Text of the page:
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U.S introduces legislation to help restore payment of unpaid pensions to FSU immigrants

Society Materials 12 July 2011 12:43
Today, Congressman Jerrold Nadler (D-NY), representative of the largest community of immigrants from the former Soviet Union (FSU) in the nation, introduced historic legislation designed to help restore payment of unpaid pensions to FSU immigrants now living in the U.S, the Congressman's official website said.
U.S introduces legislation to help restore payment of unpaid pensions to FSU immigrants

Azerbaijan, Baku, July 12 / Trend /

Today, Congressman Jerrold Nadler (D-NY), representative of the largest community of immigrants from the former Soviet Union (FSU) in the nation, introduced historic legislation designed to help restore payment of unpaid pensions to FSU immigrants now living in the U.S, the Congressman's official website said.

"For too long, thousands of FSU immigrants in my district and across the nation have been unfairly deprived of their hard-earned pensions," said Nadler.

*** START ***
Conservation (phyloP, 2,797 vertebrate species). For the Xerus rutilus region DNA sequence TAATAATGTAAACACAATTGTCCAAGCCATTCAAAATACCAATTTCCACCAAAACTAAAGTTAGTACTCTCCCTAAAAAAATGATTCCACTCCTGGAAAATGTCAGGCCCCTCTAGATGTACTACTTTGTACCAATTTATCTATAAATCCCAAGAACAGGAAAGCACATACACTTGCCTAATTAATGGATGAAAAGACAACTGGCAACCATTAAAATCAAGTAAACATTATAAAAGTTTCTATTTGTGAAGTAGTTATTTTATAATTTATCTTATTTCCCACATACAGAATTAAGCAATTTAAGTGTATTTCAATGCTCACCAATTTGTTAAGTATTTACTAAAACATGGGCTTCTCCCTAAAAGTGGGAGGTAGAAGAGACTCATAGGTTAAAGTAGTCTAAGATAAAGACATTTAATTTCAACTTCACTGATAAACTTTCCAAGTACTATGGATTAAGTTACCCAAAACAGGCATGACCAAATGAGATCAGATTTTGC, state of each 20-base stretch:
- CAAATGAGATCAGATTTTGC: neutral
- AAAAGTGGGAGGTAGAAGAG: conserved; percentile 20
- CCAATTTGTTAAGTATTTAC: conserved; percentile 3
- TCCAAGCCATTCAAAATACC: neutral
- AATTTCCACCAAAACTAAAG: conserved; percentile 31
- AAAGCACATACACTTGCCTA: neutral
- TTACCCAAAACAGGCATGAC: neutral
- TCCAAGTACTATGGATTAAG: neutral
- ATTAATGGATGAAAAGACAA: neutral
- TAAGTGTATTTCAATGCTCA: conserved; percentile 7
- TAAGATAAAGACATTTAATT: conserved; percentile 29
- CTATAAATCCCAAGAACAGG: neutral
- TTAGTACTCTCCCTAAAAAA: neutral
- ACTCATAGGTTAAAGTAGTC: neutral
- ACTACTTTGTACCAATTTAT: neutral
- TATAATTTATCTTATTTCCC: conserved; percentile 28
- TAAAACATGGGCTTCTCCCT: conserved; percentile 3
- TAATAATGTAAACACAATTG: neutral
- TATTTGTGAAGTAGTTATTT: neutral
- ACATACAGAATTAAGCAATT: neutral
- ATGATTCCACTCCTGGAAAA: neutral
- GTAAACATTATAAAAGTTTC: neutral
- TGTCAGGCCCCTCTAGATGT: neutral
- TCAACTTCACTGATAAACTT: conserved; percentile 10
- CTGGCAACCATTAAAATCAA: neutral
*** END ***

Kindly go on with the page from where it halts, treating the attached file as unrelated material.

"The principle is quite simple: if you work for decades and pay into a pension fund, you have the right to the payments that were promised you, no matter where you live. My legislation would ensure that the U.S. government plays a direct role in our longstanding efforts to obtain hard-earned pensions for Russian-speaking immigrants."

The Former Soviet Union State Pension Fairness Act of 2011 would direct the State Department and Social Security Administration to prioritize working with the FSU states to encourage policies that foment payment of pensions to individuals who earned pensions in those states but since immigrated to the United States.

There are tens of thousands of FSU immigrants in the U.S. who are currently not being paid pensions due them from FSU states. In 2006, at the request of community advocates from the FSU immigrant community in Brooklyn, Nadler began his efforts to restore pension payments to those immigrants, working with FSU governments and key State Department and Social Security Administration officials on the issue. Thus far, few of the 15 former Soviet republics reliably pay pensions due to retired workers living in the U.S.

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